Big Brother Really is Watching

We think we live in a free society. Do we really?

Black box data showed that Eric Gauthier was driving at 157 kilometres an hour (98 mph) just seconds before he struck and killed Yacine Zinet. The trial marked the first time that car data recorders have been accepted as evidence in a Canadian courtroom.

Some find it disturbing that the technology used to convict Gauthier is tame in terms of what is out there to help us, it’s said, but available for use against us.

“There is a widening and yawning gap between the surveillance that is actually happening and people’s understanding for the capacity for surveillance. People just have no clue, and I’m describing intelligent people,” says Stephanie Perrin, president of Digital Discretion Inc. in Montreal.

“At the very broad level, we have a society that thinks it’s democratic and absolutely has no concept of what the technology does.”

Call me uninformed, but I wasn’t aware that cars were now equipped with “black boxes”.

One thing that has occurred to me is the potential for abuse in General Motors’ OnStar technology. My wife and two of her sisters were in my sister-in-law’s Cadillac a couple of months back. Sharon’s sister decided to show off the neat OnStar service by asking for directions.

The gentleman at OnStar was courteous and helpful, and then he closed by saying, “You three ladies have a good day.”

My wife was alarmed. No one had mentioned how many passengers were in the car, nor whether they were man, woman, or child. How did Mr. OnStar know?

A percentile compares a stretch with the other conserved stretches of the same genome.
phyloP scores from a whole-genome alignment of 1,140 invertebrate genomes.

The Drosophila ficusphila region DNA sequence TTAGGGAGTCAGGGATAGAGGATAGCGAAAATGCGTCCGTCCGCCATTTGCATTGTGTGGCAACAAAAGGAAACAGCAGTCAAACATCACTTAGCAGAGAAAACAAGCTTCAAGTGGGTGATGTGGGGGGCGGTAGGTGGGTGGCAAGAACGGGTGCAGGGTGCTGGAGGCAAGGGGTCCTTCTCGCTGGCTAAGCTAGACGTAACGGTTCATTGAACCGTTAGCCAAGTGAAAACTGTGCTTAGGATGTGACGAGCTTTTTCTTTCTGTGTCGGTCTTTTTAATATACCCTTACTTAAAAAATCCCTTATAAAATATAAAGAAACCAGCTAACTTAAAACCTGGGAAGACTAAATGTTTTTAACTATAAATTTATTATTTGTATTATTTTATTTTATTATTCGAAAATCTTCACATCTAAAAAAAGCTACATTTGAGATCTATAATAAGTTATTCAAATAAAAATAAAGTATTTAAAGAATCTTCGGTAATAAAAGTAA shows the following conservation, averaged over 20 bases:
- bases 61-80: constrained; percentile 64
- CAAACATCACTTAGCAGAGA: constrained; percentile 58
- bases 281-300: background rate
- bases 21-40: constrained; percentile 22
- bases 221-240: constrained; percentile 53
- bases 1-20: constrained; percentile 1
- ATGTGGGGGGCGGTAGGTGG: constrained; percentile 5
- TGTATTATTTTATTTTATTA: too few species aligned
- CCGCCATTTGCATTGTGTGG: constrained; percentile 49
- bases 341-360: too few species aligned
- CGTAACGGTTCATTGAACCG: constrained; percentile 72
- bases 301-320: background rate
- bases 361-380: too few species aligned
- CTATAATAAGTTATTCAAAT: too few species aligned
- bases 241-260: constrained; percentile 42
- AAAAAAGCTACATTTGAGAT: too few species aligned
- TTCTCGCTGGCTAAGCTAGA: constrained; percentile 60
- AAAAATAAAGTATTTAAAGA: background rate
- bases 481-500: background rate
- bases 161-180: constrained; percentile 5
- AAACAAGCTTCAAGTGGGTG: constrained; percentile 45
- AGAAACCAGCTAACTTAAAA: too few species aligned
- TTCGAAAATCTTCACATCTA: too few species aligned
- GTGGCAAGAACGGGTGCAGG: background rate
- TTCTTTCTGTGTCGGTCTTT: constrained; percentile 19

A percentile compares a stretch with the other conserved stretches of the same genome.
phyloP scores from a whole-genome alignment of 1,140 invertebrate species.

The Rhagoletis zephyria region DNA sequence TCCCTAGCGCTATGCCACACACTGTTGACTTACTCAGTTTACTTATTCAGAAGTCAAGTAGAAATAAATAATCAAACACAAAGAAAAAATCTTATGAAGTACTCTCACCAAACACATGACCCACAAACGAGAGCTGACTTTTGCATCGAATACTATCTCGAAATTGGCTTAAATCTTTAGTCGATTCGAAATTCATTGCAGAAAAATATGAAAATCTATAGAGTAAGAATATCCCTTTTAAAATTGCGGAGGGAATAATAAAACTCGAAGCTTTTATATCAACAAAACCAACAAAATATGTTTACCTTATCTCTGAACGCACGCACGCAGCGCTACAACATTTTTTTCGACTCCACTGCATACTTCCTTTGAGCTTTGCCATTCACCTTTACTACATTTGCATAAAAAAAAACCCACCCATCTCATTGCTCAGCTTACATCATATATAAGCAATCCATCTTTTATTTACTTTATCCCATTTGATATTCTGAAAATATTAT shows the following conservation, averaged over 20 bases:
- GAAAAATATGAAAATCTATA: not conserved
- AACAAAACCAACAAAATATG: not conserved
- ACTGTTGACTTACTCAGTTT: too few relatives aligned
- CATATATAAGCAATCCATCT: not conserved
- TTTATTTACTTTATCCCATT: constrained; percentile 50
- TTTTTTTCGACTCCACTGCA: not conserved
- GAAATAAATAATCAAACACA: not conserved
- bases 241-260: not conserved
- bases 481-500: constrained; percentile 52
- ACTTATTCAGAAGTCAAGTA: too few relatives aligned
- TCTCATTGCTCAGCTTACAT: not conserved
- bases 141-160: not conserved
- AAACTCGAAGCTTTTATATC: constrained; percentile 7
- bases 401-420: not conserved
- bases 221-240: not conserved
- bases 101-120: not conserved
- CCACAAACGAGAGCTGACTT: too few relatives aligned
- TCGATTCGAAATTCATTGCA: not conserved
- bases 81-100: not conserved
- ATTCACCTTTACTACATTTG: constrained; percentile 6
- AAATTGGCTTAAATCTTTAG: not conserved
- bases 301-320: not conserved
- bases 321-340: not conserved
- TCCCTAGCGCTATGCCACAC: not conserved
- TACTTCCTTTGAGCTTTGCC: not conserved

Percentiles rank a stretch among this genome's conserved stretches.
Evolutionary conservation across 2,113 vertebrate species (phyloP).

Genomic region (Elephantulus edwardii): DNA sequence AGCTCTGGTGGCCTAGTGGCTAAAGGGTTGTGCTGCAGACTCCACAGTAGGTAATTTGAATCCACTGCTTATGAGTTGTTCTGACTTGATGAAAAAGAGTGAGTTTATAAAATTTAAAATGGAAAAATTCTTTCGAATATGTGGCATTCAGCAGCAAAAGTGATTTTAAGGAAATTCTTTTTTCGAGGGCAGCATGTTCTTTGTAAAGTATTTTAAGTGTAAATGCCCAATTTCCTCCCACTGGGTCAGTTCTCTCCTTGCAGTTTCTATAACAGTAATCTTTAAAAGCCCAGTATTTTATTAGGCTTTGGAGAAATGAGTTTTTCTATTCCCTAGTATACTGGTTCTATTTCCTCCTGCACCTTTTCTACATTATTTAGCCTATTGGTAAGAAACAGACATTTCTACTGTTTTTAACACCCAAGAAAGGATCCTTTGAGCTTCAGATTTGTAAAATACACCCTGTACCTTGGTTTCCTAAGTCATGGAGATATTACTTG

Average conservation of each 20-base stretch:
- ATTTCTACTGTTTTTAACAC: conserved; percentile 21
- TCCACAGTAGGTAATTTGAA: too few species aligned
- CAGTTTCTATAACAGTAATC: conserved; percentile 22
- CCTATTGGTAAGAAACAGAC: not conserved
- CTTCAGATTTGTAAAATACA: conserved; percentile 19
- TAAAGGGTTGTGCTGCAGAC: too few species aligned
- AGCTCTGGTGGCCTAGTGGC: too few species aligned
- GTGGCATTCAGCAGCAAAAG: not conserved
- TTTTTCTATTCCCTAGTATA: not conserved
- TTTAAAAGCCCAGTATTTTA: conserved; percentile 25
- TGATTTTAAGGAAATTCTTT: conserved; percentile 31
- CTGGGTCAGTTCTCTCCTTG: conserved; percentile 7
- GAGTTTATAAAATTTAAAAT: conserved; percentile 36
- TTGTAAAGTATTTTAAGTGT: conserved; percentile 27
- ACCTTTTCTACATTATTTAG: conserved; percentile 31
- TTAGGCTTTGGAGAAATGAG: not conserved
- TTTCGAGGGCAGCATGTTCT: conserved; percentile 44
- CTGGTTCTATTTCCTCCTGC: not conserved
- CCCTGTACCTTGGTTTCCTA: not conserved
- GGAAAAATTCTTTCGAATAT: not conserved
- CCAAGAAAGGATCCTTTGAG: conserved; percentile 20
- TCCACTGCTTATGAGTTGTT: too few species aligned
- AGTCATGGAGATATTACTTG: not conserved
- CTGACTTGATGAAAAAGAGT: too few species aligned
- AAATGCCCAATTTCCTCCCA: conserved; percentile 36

A better question: Who else is listening?

The FBI and other police agencies may not eavesdrop on conversations inside automobiles equipped with OnStar or similar dashboard computing systems, a federal appeals court ruled.

The 9th Circuit Court of Appeals said Tuesday that the FBI is not legally entitled to remotely activate the system and secretly use it to snoop on passengers, because doing so would render it inoperable during an emergency.

In a split 2-1 ruling, the majority wrote that “the company could not assist the FBI without disabling the system in the monitored car” and said a district judge was wrong to have granted the FBI its request for surreptitious monitoring.

This ruling was handed down last December. But note the salient point: The court ruled against the FBI not on the basis of privacy issues, but because snooping via a car’s onboard OnStar system “would render it inoperable during an emergency.”

What do you bet they’ve figured a way around that little obstacle?

On a similar note, England is considering an RFID-chipped “e-Plate” for vehicles, a license tag that can be identified with a remote scanner in real time, moving or stationary, and in all weather conditions. If it’s adopted, the government would theoretically know where nearly every car in the country is at any given moment.

I’m sure people will be sold on the security benefits, a means of finding a stolen car or tracking vehicles that might be involved in suspicious or illegal activity. The price, of course, is that the government can track your every move.

This is freedom?

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